free-electron laser


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free-electron laser

[′frē i¦lek‚trän ′lā·zər]
(optics)
A device in which a beam of relativistic electrons passes through a static periodic magnetic field to amplify a superimposed coherent optical wave and thereby produce a powerful beam of coherent light.
References in periodicals archive ?
They conclude with the possibilities opened up by the X-ray free-electron laser, due to its extremely short and intense X-ray pulses, and a description of its operating principle.
Nagamine et al., "Atomic inner-shell laser at 1.5-angstram wavelength pumped by an X-ray free-electron laser," Nature, vol.
Figuring out how this tiny machine works at the molecular level was enormously facilitated by our use of one of the brightest X-ray sources on Earth, the X-ray free-electron laser at the Stanford Linear Accelerator Center.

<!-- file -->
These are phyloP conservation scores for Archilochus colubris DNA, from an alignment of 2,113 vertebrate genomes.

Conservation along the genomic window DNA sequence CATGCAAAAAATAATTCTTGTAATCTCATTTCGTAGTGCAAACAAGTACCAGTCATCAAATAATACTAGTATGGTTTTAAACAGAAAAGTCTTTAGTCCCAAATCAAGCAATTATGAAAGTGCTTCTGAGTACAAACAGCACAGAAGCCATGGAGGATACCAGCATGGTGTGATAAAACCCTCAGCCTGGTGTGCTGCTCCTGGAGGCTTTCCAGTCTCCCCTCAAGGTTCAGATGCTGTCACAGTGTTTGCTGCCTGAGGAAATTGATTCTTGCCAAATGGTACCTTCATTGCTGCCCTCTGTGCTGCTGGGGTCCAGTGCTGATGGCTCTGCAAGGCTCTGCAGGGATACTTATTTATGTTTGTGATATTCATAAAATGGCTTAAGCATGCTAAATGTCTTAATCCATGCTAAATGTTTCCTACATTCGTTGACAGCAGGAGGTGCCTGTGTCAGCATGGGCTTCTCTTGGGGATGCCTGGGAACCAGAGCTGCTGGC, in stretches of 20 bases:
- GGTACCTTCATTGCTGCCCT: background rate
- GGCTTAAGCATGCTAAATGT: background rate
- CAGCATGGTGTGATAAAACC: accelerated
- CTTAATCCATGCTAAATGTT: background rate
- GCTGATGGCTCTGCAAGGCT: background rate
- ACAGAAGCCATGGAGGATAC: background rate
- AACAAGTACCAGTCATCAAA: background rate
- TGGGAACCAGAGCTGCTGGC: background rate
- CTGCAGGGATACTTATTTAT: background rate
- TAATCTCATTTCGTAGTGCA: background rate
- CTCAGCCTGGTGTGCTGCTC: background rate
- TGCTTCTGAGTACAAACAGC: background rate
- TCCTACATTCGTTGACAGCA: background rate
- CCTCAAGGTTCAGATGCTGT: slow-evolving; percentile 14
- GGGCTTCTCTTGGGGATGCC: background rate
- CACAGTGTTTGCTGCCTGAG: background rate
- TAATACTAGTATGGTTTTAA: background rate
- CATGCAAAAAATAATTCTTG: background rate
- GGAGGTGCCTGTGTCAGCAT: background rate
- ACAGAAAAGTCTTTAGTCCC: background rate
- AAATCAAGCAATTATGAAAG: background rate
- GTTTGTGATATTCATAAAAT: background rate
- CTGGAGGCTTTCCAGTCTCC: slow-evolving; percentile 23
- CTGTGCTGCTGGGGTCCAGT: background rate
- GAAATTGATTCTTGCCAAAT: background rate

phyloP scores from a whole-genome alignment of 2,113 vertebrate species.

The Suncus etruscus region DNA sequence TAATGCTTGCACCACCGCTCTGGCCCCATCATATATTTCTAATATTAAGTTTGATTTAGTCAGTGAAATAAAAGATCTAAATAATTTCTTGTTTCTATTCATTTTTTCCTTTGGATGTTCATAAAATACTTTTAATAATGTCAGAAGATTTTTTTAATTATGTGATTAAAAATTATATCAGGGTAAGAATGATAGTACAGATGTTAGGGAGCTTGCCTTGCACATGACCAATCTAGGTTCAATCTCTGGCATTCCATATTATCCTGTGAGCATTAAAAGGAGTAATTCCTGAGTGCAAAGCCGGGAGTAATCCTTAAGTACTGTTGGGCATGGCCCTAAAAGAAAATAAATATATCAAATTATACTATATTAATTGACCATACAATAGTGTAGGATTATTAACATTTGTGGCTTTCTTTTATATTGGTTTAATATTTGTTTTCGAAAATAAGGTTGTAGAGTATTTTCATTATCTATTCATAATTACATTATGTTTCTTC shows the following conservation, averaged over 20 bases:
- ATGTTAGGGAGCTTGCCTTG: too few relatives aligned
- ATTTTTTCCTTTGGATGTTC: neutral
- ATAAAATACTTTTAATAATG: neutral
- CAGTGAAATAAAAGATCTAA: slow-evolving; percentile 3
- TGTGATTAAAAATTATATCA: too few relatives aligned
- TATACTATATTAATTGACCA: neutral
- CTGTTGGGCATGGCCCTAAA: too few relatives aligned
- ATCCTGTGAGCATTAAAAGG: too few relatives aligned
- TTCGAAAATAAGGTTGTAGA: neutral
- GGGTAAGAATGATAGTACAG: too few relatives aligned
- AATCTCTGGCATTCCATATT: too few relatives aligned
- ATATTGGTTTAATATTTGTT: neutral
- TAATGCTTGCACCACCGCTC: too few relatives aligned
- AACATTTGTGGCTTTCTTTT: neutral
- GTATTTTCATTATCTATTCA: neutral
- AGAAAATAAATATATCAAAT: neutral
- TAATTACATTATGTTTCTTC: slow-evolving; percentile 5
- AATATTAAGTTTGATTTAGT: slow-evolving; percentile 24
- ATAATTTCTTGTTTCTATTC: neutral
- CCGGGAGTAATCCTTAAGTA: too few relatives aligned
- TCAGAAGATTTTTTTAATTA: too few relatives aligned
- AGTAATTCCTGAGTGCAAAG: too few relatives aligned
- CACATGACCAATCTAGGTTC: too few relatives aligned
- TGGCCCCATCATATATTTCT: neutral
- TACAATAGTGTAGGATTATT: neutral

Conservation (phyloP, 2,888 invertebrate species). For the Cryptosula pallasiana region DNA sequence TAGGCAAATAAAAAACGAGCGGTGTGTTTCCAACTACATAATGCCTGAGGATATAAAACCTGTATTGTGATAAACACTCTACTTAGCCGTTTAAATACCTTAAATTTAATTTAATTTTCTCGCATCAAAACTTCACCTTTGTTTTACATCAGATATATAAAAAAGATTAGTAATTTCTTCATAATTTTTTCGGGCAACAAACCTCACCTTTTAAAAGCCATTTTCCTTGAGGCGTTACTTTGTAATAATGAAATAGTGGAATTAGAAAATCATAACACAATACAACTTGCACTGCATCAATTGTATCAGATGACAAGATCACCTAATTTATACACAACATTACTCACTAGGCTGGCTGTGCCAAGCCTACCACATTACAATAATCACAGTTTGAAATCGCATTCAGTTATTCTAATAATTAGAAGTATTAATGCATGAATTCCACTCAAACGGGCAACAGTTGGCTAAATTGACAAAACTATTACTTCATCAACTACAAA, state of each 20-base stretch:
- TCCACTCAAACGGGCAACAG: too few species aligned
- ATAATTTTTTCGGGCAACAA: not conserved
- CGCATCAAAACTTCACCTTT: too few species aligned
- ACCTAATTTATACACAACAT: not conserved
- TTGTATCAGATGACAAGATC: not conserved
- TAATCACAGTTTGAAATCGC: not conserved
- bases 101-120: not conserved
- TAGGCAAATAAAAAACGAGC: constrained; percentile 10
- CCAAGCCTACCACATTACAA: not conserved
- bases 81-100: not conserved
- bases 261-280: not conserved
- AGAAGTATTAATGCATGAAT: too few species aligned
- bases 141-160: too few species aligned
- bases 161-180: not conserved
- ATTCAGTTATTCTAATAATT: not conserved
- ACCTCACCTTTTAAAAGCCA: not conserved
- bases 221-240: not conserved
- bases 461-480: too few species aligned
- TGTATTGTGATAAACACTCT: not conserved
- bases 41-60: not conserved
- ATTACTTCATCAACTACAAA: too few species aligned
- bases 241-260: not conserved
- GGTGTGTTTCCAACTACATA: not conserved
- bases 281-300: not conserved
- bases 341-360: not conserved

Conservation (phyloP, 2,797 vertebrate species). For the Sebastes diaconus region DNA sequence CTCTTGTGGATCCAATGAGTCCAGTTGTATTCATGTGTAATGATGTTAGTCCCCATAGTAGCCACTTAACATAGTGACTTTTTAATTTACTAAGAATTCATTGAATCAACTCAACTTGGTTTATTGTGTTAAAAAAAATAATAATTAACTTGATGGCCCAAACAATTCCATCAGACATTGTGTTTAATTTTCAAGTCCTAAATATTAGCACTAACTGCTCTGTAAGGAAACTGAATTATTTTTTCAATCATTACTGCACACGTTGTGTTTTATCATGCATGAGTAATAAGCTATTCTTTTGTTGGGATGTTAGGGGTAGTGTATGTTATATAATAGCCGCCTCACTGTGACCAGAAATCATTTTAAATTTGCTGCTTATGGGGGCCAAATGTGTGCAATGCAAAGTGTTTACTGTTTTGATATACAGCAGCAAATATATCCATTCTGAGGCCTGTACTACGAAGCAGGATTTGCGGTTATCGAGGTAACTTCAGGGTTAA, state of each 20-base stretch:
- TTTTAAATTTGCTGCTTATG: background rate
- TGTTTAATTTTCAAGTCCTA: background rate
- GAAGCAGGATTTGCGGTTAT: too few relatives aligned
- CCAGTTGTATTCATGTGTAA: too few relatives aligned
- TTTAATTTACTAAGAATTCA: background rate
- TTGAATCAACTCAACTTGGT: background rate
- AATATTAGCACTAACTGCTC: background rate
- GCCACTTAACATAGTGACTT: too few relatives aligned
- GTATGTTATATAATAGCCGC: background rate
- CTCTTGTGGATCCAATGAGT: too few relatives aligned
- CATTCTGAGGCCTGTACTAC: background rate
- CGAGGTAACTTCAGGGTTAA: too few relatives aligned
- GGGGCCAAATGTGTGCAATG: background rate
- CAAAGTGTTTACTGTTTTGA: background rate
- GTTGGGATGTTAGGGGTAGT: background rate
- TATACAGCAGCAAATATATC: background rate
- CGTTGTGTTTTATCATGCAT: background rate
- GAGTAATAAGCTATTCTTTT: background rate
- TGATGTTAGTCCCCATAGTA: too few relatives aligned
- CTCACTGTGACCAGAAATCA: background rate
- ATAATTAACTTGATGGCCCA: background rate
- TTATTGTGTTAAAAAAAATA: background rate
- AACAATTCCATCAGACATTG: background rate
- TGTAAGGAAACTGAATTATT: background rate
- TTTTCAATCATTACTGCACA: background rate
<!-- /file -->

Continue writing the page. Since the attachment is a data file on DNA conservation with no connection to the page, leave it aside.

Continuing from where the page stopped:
Free-Electron Laser (FEL) based radiation sources have evident advantages in wavelength tunability, high efficiency and high output power, compared to current LPP radiation sources.
(3) SACLA X-ray free-electron laser: Japan's first XFEL facility constructed by RIKEN.
"A state-of-the-art, free-electron laser for X-ray diffraction can be the size of a football field," says Ray Gao, a PhD candidate in physics at the University of Toronto.
Washington, December 22 ( ANI ): Using the world's most powerful X-ray free-electron laser, an international team of researchers has obtained new insight into the structure of a medicinally important protein that may serve as a blueprint for the development of drugs to fight sleeping sickness.
Tipton-based Midland Tool and Design is producing the components for The Paul Scherrer Institute's SwissFEL (Free-Electron Laser) facility, designed to create intense, short flashes of x-ray light and fire them at extremely high speeds along a 700m tunnel.
Midland Tool and Design is producing the components for The Paul Scherrer Institute's SwissFEL (Free-Electron Laser) facility, which is designed to create intense, short flashes of x-ray light and fire them at extremely high speeds along a 700m tunnel.